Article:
Reeme, Allison E; Miller, Halli E; Robinson, Richard T

2013-05-01

82

The benefits of diversity: Heterogenous DC populations allow for both immunity and tolerance.  

PubMed

The immune system must simultaneously mount a response against foreign antigens while tolerating self. How this happens is still unclear as many mechanisms of immune tolerance are antigen non-specific. Antigen specific immune cells called T-cells must first bind to Immunogenic Dendritic Cells (iDCs) before activating and proliferating. These iDCs present both self and foreign antigens during infection, so it is unclear how the immune response can be limited to primarily foreign reactive T-cells. Regulatory T-cells (Tregs) are known to play a key role in self-tolerance. Although they are antigen specific, they also act in an antigen non-specific manner by competing for space and growth factors as well as modifying DC behavior to help kill or deactivate other T-cells. In prior models, the lack of antigen specific control has made simultaneous foreign-immunity and self-tolerance extremely unlikely. We include a heterogeneous DC population, in which different DCs present antigens at different levels. In addition, we include Tolerogenic DC (tDCs) which can delete self-reactive T-cells under normal physiological conditions. We compare different mathematical models of immune tolerance with and without Tregs and heterogenous antigen presentation. For each model, we compute the final number of foreign-reactive and self-reactive T-cells, under a variety of different situations. We find that even if iDCs present more self-antigen than foreign antigen, the immune response will be primarily foreign-reactive as long as there is sufficient presentation of self-antigen on tDCs. Tregs are required primarily for rare or cryptic self-antigens that do not appear frequently on tDCs. We also find that Tregs can only be effective when we include heterogenous antigen presentation, as this allows Tregs and T-cells of the same antigen-specificity to colocalize to the same set of DCs. Tregs better aid immune tolerance when they can both compete for space and growth factors and directly eliminate other T-cells. Our results show the importance of the structure of the DC population in immune tolerance as well as the relative contribution of different cellular mechanisms. PMID:24816181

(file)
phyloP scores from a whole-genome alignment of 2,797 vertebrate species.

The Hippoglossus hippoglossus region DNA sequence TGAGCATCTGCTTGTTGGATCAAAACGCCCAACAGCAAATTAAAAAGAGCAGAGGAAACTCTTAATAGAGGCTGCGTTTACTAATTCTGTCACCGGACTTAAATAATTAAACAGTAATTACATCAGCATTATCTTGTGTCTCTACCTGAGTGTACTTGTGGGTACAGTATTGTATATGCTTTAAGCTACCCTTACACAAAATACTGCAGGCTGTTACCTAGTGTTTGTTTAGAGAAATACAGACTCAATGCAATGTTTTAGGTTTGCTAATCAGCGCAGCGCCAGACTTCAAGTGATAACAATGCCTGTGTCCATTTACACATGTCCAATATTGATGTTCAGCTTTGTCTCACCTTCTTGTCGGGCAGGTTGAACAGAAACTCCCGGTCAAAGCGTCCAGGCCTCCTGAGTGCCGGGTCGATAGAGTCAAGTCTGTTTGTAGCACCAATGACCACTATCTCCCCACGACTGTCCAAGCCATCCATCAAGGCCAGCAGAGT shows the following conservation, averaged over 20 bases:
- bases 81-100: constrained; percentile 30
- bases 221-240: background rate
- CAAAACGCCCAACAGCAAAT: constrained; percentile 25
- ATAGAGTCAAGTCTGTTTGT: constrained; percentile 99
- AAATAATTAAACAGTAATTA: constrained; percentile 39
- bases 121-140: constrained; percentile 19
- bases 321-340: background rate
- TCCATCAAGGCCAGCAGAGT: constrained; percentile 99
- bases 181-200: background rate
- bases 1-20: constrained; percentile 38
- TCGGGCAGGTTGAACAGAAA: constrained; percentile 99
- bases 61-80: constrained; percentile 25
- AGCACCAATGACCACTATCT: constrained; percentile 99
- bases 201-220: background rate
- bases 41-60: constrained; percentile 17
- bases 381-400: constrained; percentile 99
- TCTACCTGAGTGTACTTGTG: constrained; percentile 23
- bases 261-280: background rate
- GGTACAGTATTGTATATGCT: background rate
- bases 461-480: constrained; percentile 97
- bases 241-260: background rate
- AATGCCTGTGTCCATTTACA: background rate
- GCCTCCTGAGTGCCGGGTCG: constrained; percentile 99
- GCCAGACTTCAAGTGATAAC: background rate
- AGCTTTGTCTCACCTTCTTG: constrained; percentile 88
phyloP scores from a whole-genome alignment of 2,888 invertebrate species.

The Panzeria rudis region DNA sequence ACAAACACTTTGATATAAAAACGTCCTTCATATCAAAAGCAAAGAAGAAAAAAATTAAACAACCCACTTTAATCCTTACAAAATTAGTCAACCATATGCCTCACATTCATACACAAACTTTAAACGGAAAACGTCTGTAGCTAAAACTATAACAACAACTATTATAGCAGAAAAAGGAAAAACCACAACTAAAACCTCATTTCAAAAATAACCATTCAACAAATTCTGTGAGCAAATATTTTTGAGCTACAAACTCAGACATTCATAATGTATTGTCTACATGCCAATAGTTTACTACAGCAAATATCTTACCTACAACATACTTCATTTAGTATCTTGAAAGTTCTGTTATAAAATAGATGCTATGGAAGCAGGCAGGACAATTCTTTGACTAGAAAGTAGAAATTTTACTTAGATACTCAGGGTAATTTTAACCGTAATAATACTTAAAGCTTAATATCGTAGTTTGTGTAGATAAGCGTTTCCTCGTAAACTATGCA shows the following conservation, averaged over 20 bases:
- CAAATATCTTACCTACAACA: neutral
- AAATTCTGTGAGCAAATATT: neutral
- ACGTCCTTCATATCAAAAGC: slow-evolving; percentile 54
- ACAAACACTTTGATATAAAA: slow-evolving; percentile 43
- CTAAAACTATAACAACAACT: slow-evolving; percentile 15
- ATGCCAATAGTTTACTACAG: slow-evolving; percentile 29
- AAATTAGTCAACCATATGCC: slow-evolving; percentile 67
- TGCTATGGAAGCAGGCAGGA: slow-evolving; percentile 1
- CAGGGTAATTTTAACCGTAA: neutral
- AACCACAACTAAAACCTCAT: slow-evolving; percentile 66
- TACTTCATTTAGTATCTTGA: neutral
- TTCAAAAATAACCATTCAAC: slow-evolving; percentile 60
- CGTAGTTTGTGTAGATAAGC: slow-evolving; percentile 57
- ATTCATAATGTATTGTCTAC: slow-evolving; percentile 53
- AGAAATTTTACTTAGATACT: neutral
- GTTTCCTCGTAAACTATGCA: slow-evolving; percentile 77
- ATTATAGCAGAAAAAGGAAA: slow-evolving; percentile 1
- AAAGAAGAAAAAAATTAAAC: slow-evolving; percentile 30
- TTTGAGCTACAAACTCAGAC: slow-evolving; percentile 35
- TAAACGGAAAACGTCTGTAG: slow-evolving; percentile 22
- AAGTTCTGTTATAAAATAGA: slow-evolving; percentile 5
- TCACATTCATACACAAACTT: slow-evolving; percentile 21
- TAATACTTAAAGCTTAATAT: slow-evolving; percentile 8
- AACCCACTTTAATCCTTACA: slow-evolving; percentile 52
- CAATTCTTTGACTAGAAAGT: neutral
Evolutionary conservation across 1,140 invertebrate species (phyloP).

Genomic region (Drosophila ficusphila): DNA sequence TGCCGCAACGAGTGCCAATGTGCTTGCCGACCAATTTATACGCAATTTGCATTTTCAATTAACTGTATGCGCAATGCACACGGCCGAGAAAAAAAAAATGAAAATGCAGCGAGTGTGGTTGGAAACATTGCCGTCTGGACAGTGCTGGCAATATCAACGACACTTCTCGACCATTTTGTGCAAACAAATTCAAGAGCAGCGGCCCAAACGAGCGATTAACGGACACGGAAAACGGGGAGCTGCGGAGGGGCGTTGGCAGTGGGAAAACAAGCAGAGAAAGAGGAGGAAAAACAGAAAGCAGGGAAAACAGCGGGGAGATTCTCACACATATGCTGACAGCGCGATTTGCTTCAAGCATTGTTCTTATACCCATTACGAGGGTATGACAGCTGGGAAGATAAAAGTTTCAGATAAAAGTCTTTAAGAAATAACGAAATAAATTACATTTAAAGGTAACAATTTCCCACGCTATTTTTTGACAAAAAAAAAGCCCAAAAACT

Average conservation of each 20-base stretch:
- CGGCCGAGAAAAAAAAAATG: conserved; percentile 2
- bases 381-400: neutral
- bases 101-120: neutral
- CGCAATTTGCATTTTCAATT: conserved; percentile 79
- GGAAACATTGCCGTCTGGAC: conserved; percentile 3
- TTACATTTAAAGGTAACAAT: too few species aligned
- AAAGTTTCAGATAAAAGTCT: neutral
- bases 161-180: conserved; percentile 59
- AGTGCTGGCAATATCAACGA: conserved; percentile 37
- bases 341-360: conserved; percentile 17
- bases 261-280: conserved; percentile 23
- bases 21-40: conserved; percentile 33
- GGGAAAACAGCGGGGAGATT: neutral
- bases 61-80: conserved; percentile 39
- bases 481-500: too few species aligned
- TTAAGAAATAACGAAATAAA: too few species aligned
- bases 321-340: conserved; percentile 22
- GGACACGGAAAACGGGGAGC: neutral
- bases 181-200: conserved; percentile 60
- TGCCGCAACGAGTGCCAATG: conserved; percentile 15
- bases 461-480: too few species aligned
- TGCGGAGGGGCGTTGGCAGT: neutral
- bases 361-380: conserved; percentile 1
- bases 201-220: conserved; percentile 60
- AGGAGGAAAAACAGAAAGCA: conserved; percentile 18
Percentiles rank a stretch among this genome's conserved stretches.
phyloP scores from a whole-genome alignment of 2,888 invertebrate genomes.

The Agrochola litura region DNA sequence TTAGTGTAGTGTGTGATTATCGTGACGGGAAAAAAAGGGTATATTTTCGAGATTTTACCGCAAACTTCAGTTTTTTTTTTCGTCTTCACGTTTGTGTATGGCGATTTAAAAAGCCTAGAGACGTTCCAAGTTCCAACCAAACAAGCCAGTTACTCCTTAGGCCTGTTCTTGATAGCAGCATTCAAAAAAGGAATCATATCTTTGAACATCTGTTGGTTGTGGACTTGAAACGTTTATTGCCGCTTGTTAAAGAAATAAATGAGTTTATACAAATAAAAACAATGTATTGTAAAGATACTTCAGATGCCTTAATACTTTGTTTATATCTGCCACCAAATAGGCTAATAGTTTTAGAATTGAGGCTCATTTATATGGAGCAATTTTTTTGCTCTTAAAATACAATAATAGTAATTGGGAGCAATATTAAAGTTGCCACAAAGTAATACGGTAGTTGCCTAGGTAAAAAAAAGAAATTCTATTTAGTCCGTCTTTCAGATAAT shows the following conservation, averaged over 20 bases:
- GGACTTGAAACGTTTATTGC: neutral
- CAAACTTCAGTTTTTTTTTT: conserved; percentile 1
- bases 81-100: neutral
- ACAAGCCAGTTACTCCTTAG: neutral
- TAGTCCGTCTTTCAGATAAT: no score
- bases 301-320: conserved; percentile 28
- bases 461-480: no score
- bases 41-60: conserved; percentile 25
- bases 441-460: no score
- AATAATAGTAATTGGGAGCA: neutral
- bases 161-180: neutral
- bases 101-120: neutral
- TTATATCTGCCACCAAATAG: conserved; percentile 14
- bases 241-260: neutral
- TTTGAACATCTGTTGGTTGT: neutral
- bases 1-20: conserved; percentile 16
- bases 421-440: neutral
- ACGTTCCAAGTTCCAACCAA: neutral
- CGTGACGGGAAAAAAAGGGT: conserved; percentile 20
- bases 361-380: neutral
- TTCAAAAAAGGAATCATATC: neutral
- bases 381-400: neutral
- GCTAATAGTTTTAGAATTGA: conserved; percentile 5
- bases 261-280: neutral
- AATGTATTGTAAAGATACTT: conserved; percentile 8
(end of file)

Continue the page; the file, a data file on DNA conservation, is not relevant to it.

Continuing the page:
Moore, James R

2014-09-21

83

Diagnostic testing for ?-globin gene disorders in a heterogeneous North American population.  

PubMed